UKAA leads selective licensing discussions between Local Authorities and BTR sector

  • Selective licensing originally conceived to ‘tackle problems’ in private rented sector
  • Concern growing over blanket application
  • UKAA leading discussion and supporting members to engage proactively with Local Authorities

The UKAA (UK Apartment Association), the membership organisation for the Build to Rent (BTR) sector, is spearheading a co-ordinated discussion with Local Authorities, on behalf of its members, on the subject of selective licensing.

Having established a working group which includes the majority of BTR operators, the UKAA has spoken on behalf of the sector to express concern around the increasing blanket application of a scheme originally designed to ‘tackle problems’ in the private rented sector.

Selective licensing was designed to provide Local Authorities with greater powers to address perceived problems in the private rented sector. However, we’ve recently seen several Local Authorities taking a broad-brush approach and applying the scheme to all rental properties – including registration and payment of a license fee.” – Brendan Geraghty, CEO, UKAA

Key to the concerns is that a broad-brush fee structure across the entire private rented sector – including BTR – could have a significant impact on the viability and deliverability of BTR schemes. This could result in loss of investment, leading to the provision of fewer BTR homes at a time when there is an overwhelming need for new homes. Knock-on effects would include a reduction in the number of affordable housing units being built and a loss of employment opportunities, Council Tax revenue and new social and physical infrastructure.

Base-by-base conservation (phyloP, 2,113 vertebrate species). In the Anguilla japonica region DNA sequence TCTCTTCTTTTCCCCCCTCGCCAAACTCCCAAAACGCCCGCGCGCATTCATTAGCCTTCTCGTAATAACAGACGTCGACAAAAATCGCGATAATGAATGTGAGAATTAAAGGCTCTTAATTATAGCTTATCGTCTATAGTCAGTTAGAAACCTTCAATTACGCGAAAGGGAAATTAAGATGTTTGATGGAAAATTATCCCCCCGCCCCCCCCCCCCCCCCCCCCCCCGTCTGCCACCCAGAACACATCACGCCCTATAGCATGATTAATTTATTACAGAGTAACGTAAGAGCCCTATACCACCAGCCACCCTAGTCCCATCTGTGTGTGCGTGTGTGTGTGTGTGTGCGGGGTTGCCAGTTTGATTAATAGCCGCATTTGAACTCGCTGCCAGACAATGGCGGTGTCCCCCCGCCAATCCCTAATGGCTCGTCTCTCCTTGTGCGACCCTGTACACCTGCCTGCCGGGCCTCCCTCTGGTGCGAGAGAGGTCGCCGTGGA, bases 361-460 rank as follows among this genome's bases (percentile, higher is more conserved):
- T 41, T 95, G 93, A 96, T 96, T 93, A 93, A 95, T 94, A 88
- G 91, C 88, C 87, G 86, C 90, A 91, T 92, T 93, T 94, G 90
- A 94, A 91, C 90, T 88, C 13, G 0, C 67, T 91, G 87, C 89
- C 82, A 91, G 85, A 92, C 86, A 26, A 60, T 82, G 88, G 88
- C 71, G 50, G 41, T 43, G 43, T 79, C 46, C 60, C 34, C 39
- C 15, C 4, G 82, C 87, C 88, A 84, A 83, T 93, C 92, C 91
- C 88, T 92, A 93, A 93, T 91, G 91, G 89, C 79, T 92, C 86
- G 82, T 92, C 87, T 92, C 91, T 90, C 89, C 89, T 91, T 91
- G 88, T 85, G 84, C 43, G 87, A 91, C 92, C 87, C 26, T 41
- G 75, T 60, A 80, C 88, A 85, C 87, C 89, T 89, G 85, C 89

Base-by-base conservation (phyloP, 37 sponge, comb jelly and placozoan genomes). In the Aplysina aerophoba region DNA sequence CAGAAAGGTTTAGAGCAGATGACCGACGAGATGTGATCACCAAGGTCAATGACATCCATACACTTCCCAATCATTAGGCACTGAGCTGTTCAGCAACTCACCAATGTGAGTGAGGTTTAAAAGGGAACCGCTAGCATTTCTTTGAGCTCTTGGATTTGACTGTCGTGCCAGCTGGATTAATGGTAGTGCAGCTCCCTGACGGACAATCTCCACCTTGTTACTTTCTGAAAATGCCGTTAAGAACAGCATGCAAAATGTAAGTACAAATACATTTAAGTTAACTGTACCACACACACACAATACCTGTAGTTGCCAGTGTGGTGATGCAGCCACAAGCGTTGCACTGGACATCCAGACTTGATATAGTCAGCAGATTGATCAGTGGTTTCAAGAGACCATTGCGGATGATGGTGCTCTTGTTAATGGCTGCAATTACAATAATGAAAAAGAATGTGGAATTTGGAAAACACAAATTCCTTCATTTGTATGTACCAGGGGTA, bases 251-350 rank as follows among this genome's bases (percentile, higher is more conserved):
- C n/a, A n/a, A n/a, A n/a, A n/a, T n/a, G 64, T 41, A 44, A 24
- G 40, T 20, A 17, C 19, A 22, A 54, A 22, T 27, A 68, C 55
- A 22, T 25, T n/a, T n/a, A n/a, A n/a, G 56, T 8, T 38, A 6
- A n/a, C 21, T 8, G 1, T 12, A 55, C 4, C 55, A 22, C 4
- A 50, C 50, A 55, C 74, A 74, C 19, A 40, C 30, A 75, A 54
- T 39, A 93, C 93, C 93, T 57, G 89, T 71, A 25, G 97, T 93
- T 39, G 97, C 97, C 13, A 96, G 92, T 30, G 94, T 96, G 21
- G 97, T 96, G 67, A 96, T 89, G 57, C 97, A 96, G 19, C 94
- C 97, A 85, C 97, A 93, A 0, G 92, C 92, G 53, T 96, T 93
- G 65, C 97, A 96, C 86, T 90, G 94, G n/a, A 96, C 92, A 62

There is also a potential financial impact on renters when selective licensing is applied to BTR schemes. Increasing supply/demand imbalances, due to fewer BTR homes being provided, could push already-spiralling rents even higher. Where schemes do go ahead, the increased operating cost due to licensing fees could be passed along to tenants in the form of higher rents. The cost of the significant bureaucratic and administrative burden in processing the selective licensing scheme could also filter through to rents.

“The UKAA’s position on driving quality in the rental economy is already established. We support the principle of selective licensing to tackle rogue landlords and to improve standards in the private rented sector as a whole. Nevertheless, a broad-brush selective licensing scheme across all private rented sector homes, including BTR will have a disproportionate and negative impact on the BTR sector and its future delivery. As such, we are encouraging Local Authorities to engage constructively with the BTR sector and the UKAA to agree a way forward which is both of benefit to renters and supports the future delivery of high-quality rental homes.” – Brendan Geraghty, CEO, UKAA

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